chooses κ = 1. The following lemma asserts the existence and uniqueness of the threshold strategy s0 .
Lemma 1 (Existence and uniqueness of s0 ). Given the realization of the asset prices {p, p˜}, the t = 0
threshold strategies {s, s} and threshold θ∗ , there is a unique d-investor indifferent, between holding and
selling the shares of DR, at t = 1 defined by s0 (z, z˜), which solves equation (10)
Note that the marginal d -investor seems to be independent of t = 0 strategies, but only depends of
the realization of the public signals. To illustrate the intuition, figure (7) displays the expected returns for
21
investing in DRs and dollars, conditional on p˜. The blue line depicts the LHS of equation (10), which is
monotonically increasing in s, while the orange line displays the RHS of the equation, which is monotonically
decreasing in s16 .
The next corollary establishes that s0 (z, z˜) is increasing in the realization of the public signals. The
intuition is as follows. Higher realizations of the public signal increases the conditional beliefs about θ
which, in turn, increases the expectation of the liquidation value of the DR and reduces the expected payoff
of dollars. Therefore, it takes a lower signal s to be indifferent between dollars and the DR.
Corollary 2 (Monotonicity of s0 ). The threshold strategy s0 (z, z˜) is strictly monotonically decreasing with
respect to the realizations of the public signals {z, z˜}.
This result has implications in terms of the volume traded in the foreign market given that the supply
of DRs is given by
√
√
max {Φ ( αs (s0 − θ)) − Φ ( αs (s − θ)) , 0}
which is decreasing in θ: lower traded volumes should be observed as the asset’s fundamentals improve.
4.5.2
f -investor
Endowed with dollars and his signals {˜
s, z}, at t = 1 the f -investor decides whether to maintain his
endowment or invest it in DRs. Therefore, the f -investor considers the conditional expected liquidation
value of the DR, where its distribution is given by the convolution of the distributions of θ and e. Figure (8)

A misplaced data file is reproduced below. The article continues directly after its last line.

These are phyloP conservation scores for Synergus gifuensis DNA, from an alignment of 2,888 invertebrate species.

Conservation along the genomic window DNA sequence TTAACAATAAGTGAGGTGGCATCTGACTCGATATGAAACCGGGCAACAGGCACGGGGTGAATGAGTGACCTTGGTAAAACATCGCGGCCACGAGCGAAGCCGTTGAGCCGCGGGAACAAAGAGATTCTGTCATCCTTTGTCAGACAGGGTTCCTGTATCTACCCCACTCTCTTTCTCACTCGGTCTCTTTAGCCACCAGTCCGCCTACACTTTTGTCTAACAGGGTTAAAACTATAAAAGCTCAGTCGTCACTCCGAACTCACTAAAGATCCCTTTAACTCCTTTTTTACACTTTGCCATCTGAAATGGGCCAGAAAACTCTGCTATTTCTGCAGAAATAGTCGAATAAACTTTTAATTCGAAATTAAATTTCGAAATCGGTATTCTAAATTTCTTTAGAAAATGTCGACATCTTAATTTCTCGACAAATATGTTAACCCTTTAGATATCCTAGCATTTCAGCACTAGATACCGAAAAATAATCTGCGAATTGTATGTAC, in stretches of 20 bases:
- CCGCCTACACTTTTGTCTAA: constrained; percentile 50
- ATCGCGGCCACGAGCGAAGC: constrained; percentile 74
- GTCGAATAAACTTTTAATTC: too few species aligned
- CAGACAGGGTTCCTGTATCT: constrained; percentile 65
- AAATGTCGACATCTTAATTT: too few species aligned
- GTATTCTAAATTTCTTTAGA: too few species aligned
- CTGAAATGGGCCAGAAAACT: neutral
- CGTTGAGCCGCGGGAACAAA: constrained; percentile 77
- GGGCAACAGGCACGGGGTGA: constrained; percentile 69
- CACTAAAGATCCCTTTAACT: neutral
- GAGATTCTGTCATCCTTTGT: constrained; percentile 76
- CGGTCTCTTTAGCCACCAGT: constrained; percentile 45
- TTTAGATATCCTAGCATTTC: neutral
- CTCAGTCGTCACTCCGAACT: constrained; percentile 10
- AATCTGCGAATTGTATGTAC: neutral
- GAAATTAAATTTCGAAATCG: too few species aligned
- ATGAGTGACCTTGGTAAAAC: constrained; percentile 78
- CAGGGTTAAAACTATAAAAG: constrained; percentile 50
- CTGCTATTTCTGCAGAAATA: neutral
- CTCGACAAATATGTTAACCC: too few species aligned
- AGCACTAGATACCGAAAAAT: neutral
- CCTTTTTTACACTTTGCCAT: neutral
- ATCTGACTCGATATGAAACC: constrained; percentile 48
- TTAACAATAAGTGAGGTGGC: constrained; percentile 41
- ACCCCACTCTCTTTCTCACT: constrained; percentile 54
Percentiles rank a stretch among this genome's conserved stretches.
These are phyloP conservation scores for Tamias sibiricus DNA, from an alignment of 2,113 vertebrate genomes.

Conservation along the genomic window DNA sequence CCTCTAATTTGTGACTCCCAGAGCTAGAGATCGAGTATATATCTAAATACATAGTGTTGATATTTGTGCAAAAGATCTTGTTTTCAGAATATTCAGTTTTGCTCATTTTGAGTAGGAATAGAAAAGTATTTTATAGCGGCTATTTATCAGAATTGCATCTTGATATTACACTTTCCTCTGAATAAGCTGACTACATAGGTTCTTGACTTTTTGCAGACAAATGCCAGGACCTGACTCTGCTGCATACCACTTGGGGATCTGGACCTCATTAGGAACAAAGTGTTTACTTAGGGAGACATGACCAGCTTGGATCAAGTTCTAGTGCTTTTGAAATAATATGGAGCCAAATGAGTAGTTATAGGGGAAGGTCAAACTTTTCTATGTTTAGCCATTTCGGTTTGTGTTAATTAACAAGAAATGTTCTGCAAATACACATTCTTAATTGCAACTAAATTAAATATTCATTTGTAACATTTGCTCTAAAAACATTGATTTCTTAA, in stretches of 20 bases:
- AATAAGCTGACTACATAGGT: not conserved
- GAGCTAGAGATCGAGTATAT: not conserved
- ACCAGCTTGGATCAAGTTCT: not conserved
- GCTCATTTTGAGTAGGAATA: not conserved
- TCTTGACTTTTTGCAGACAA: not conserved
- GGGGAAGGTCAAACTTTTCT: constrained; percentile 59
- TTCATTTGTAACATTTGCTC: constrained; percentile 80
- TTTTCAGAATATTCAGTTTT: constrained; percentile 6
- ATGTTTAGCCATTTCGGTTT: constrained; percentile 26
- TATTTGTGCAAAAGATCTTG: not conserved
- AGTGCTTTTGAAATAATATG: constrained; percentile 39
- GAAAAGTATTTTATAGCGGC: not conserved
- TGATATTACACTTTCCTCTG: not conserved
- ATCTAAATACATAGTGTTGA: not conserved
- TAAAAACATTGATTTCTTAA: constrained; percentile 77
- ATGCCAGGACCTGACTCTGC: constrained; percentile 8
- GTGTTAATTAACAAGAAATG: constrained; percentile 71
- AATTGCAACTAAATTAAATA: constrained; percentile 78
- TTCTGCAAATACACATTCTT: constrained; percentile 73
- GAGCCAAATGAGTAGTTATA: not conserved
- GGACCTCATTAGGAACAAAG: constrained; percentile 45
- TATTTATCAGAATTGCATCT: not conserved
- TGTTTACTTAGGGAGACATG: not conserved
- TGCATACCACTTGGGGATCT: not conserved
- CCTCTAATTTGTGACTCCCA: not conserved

illustrates the distribution of the ratio θ/e, for two realizations of the threshold such that θ1∗ < 0 < θ2∗ . The
analytical expression of the distribution of θ/e is provided in the Appendix. In order to provide some intuition
about the distribution, it is useful to consider these two cases. First, if θ∗ > 0, the PDF of θ/e is equal to
that of θ if θ > θ∗ , and given by the PDF of θ/(1 + E) is θ ≤ θ∗ /(1 + E). The interval θ∗ /(1 + E) < θ < θ∗
has zero probability. Similarly, if θ∗ < 0, the PDF of θ/e coincides that of θ/(1 + E) for realization of the
fundamentals such that θ < θ∗ ; and coincides with that of θ if θ > θ∗ /(1 + E). However, in this case, the
probability that θ∗ /(1 + E) > θ > θ∗ is given by the sum of Prob(θ > θ∗ ) + Prob(θ < θ∗ /(1 + E) | θ < θ∗ ),
and therefore the PDF of θ/e is equal to the sum of the PDFs of θ and θ/(1 + E).
The conditional expected return on the DR is given by
16 The
RHS of equation (10) converges to p˜ as s → ∞, independently of the realizations of the public signal or the threshold
θ∗ .
22
θ
π
˜ (˜
s, z, z˜)
E
| s˜, z, z˜ =
E[θ | θ < θ∗ , s˜, z, z˜] + (1 − π
˜ (˜
s, z, z˜))E[θ | θ > θ∗ , s˜, z, z˜]
e
1+E
(11)
where π
˜ (˜
s, z, z˜) denotes the posterior probability of devaluation for the f -investor, computed using beliefs
described by equation (8), and decreasing in s˜. While the second term of the RHS is monotonic in s˜, the
first term works in the opposite direction - monotonicity is useful to facilitate the signal extraction process
from prices. Then, the following lemma describes the sufficient condition for the conditional expected return
on the DR to be monotonically increasing in s˜.
Lemma 2 (Monotonicity of the expected liq. value of the DR). Given the precisions {αs , αz , αs˜, αu }, there
is E such that if, and only if, E < E the expected return of the DR for the f-investor is monotonically
increasing in s˜.
The intuition of the proof is as follows. While a devaluation is undesirable for the f -investor for high
realizations of θ, the opposite is true when θ is low enough, i.e. a devaluation increases the return of the
DR for negative realizations of θ. However, for any given set of parameters, there is a devaluation rate E
close enough to 0 such that the previous effect is depreciatively small, and the expected return on the DR is
monotonically increasing for every s˜.
The optimal portfolio choice for the f -investor is given by



∞



y˜(˜
s, z) =
∈ [0, ∞)




 0
if E[ θe | s˜, z] > p˜
if E[ θe | s˜, z] = p˜
(12)
otherwise
and the market clearing condition for the foreign market requires the f -investor to be indifferent. This
follows from the fact that with strictly positive probability there are some d -investors supplying the asset in